Making the Case for Urban Greening

Making the Case for Urban Greening in Portland’s Jade District

By Kristiana Teige Witherill

Jade Greening Meeting

Jade Greening partners from APANO, Friends of Trees, City of Portland, Columbia Land Trust/Backyard Habitat, Multnomah County, Depave, and Willamette Partnership reconvened to celebrate their accomplishments and find new ways of working together.


Over two years ago, Oregon Solutions brought together nonprofit and local government partners to work toward a shared vision of a more breathable, accessible, livable, and prosperous Jade District. Since then, the Jade Greening collaboration led by the Asian Pacific American Network of Oregon (APANO), has planted 364 trees, created a third of an acre of new greenspaces, and interacted with over a thousand community members through volunteer and outreach events. Yesterday, July 24, 2019, the partners of this collaboration gathered at APANO’s new Orchards of 82nd community space to reflect on these accomplishments and brainstorm ideas for how to keep the momentum going.    

Willamette Partnership has supported the Jade Greening effort by partnering with Providence Center for Outcomes Research and Education and Portland State University to model the predicted water, air, and health benefits of the neighborhood tree planting activities. The results were captured in a Community Casemaking document that APANO and other Jade Greening partners can use to educate the community, advocate for supportive policy, and fundraise for future greening projects.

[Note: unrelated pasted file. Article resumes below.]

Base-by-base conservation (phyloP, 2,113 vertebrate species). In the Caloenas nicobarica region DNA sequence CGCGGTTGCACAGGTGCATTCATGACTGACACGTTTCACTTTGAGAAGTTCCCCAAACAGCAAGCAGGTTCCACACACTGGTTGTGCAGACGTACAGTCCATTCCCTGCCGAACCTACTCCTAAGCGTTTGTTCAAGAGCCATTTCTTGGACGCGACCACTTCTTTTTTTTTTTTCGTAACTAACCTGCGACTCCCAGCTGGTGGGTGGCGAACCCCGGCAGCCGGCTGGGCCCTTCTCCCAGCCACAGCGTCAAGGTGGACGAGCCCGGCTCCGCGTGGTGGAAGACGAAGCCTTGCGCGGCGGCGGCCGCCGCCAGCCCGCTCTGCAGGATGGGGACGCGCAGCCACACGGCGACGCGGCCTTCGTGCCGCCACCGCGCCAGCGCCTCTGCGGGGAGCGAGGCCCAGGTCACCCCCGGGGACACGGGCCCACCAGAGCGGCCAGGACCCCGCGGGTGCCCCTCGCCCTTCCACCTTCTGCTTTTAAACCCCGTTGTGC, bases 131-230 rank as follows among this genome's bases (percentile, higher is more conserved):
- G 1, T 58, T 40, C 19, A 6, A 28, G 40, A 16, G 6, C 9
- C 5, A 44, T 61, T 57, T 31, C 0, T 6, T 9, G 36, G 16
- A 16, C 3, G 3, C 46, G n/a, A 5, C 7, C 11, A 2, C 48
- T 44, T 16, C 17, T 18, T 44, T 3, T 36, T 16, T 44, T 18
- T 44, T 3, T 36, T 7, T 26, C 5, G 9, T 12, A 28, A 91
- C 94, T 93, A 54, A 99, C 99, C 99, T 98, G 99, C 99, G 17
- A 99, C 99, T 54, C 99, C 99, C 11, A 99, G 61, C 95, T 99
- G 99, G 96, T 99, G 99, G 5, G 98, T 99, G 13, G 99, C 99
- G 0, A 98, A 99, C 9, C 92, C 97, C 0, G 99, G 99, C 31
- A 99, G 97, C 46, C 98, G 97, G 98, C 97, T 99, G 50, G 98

We partnered with Shift Health Accelerator to take our experience measuring outcomes in the Jade District to create a template framework. This template provides community groups, cities, and coalitions working to increase urban greenspace with a tool to show the multiple benefits of their activities. The framework uses guidelines for equitable evaluation and the components needed to support outcomes-based investment for health and environment. Communities can use this framework to estimate anticipated health and environmental outcomes from proposed greening projects, prioritize siting and types of greenspaces, and track and communicate progress over time.  

We hope that this work will help the Jade District partners, and communities across the country, make their neighborhoods greener, healthier, safer, and more prosperous places to live.

Kristiana Teige Witherill is Willamette Partnership’s Clean Water Project Manager and lead on strategy development and facilitation for the National Network on Water Quality Trading. Prior to joining the Partnership, Kristiana was deputy director of Carpe Diem West, a nonprofit network of water resource and land managers pioneering innovative source water protection programs across the American West. Her work centered on building the value of the network, communications, and fundraising. Drawing on her experience at a water and wastewater utility, Kristiana has felt first-hand the challenges faced by the utility sector and works to find solutions to those challenges that benefit both people and the environment. She holds a Master of Environmental Science with a water resources management focus from the Bren School at the University of California, Santa Barbara, and a BA in economics from Wellesley College.


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